Sex, Okra & Salted Butter

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A small man, dwarfed by his large overcoat, stares avidly at the TV screen in a smoky bar, with what he hopes is the winning ticket clutched in his hand. In the crowd around him, each customer is equally captivated by the screen. The tension breaks as the horse loses and the crowd share in communal disappointment.  Malik turns to his friend, and declares that if he ever won on the races, he would ‘go straight home’. At this stage, the location of ‘home’ is unclear, but the audience can assume it is an African country, one which Malik has left to participate in the hope, luck, chance and disappointment which have come to symbolise the immigrant experience.

The shot of the bar cuts sharply to a sex scene in the hospital between Malik’s wife Hortense and another man, and then to the corridor outside the room where her colleague comically attempts to cover-up Hortense’s exclamations of pleasure and distract the head nurse by crying out in pain. Hortense is unconcerned with the possibility of being discovered, she is totally consumed in the moment of her love-making. The contrast between Malik’s nostalgia for the home country and Hortense’s sense of abandon in pursuit of happiness makes for a humorous juxtaposition of two potential ‘routes’ that the immigrant can take – one that refers constantly to the point of departure, and the other that embraces the present moment of a new experience and place.

Set largely in an HLM apartment in Bordeaux , this often farcical comedy depicts the domestic space of a family unit in a state of flux. Hortense (played by the captivating Mata Gabin) leaves her much older husband to embark on a romantic affair with a French oyster farmer. Malik remains in denial about her departure for an extended period, whilst simultaneously developing a comically risqué relationship with his neighbour Mme Mariam. Following a series of plot turns, Hortense’s eldest son Dani meets a stranger called Amina in a club. She comes to live in Malik’s apartment, and eventually becomes part of the family when Dani declares he is the father of her child in an attempt to superficially conceal his homosexual identity from Malik.

The implications of Haroun’s film gain their significance from the particular historical moment in which it was made:  the end of a turbulent decade in France which saw both the unexpected rise of the Front National party, the 2005 banlieue ‘riots’, and the memorable response by then Minister of the Interior Nicholas Sarkozy that identified the participants as scum that should be ‘hosed’ off the streets. Such events, that remain present in the collective imagination of France, debunked the myth of a multicultural French nation including ‘assimilated’ first and second generation immigrants. Seen in this context, the naturalised portrayal of the immigrant family in Haroun’s film is a significant contribution to an ongoing conversation about what constitutes the French ‘nation’ in the 21st century.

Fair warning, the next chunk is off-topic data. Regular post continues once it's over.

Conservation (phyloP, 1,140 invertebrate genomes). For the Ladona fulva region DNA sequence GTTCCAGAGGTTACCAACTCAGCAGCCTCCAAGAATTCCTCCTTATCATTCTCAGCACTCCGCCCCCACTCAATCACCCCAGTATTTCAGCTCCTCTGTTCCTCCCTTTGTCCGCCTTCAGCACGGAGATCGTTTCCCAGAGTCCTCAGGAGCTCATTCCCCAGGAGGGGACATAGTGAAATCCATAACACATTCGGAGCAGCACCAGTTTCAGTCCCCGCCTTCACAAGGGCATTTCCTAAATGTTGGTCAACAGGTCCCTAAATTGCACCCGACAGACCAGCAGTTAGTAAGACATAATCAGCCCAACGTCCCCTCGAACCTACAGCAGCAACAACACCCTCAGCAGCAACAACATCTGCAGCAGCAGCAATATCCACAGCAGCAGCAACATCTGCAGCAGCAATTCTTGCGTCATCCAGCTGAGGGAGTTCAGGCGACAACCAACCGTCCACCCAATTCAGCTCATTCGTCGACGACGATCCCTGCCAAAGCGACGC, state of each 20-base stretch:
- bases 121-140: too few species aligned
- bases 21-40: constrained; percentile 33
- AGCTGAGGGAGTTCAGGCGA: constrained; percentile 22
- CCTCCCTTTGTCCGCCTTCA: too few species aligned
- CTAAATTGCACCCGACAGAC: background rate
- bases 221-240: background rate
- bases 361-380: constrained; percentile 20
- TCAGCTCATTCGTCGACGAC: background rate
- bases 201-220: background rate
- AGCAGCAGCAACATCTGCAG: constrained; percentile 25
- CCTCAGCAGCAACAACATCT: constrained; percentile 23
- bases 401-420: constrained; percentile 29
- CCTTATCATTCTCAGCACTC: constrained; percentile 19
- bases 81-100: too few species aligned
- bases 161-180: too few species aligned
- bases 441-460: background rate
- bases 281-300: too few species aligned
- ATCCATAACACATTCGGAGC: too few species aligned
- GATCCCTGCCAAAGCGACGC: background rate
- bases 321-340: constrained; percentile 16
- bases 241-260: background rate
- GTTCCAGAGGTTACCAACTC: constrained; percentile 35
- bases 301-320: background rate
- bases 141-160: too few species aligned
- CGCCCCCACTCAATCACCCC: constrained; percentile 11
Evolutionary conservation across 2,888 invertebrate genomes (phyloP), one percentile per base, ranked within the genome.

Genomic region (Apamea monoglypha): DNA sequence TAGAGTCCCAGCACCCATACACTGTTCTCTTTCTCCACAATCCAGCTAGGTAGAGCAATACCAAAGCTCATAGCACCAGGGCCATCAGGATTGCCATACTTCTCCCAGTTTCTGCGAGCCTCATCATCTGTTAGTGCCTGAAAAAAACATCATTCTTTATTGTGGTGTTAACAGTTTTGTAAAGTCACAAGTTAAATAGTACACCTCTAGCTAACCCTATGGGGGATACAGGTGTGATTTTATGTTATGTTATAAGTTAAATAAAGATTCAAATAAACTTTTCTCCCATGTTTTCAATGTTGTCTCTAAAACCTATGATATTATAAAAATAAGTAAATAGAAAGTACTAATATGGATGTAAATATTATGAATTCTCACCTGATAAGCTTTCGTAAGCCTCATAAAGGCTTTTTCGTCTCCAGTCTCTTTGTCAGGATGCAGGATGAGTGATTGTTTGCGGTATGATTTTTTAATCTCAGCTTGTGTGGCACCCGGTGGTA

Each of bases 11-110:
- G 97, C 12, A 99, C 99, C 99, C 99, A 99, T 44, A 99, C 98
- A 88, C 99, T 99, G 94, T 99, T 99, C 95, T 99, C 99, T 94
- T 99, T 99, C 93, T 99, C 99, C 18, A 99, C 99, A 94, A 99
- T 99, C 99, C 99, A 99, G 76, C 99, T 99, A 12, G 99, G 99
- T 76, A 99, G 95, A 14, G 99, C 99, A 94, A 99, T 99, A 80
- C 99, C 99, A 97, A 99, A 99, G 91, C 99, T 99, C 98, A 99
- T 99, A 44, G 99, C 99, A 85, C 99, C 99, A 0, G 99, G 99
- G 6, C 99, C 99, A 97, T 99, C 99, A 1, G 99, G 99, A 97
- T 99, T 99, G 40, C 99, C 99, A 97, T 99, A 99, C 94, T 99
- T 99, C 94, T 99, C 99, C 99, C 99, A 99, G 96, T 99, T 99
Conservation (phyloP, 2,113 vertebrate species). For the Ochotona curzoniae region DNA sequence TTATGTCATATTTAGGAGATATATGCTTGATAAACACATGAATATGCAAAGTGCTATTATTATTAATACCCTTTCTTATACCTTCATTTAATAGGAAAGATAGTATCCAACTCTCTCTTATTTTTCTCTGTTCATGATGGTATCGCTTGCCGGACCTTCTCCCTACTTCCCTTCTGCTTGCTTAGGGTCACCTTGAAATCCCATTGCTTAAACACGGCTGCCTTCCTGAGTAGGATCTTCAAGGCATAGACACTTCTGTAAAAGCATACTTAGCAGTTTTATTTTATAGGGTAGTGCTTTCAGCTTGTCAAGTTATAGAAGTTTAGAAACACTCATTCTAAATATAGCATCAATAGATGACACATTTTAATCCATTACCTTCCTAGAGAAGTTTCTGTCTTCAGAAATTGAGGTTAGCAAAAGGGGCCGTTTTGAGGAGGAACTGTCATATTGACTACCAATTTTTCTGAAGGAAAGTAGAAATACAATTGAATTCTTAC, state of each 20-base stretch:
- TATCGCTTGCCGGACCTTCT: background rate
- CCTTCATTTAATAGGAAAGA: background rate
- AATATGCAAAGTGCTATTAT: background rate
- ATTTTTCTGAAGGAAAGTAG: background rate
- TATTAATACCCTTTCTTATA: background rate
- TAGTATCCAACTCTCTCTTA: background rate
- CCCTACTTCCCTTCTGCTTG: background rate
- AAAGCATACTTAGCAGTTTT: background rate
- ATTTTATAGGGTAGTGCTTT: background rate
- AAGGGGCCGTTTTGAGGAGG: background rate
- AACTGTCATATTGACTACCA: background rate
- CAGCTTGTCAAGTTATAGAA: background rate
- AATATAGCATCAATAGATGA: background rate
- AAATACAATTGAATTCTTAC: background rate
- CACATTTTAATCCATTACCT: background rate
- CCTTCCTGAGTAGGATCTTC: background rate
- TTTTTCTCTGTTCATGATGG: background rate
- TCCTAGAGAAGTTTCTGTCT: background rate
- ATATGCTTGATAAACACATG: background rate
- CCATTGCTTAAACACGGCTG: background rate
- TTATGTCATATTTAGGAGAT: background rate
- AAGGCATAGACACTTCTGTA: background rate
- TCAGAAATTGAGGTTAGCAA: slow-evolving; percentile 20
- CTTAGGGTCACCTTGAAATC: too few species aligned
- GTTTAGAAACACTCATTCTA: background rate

By setting his film primarily in the home of an immigrant family characterised by many comings and goings, Haroun establishes the fluid boundaries of a domestic space through which he can usher in a wider French audience. From whichever part of French society they hail, the audience is invited to imagine themselves as part of the same social space as the immigrant characters, and the microcosm of the home becomes an optimistic allegory for the nation.

The comic genre of the film also allows for a gentle satire on both the prejudices of the white French characters and those of the first and second generation immigrants. Haroun plays with the concept of a dynamic gaze on the ‘other’ that can move back and forth, humorously captured in the scene where Mme Mariam looks at the three Malian men through her peep-hole, and then one of the men reverses the gaze by looking back through the peep-hole at her. Although the domestic drama of the family takes centre-stage in the plot, the narrative’s ancillary inclusion of Mme Mariam, and Malik’s eventual invitation of her into the family home (as a friend rather than a domestic servant) allows for a positive vision of integration.

But significantly – and refreshingly – this integration is on the terms of the immigrant himself.

– Caitlin Pearson

Find out more about another of Mahamat-Saleh Haroun’s films, Daratt on The Africa Channel.

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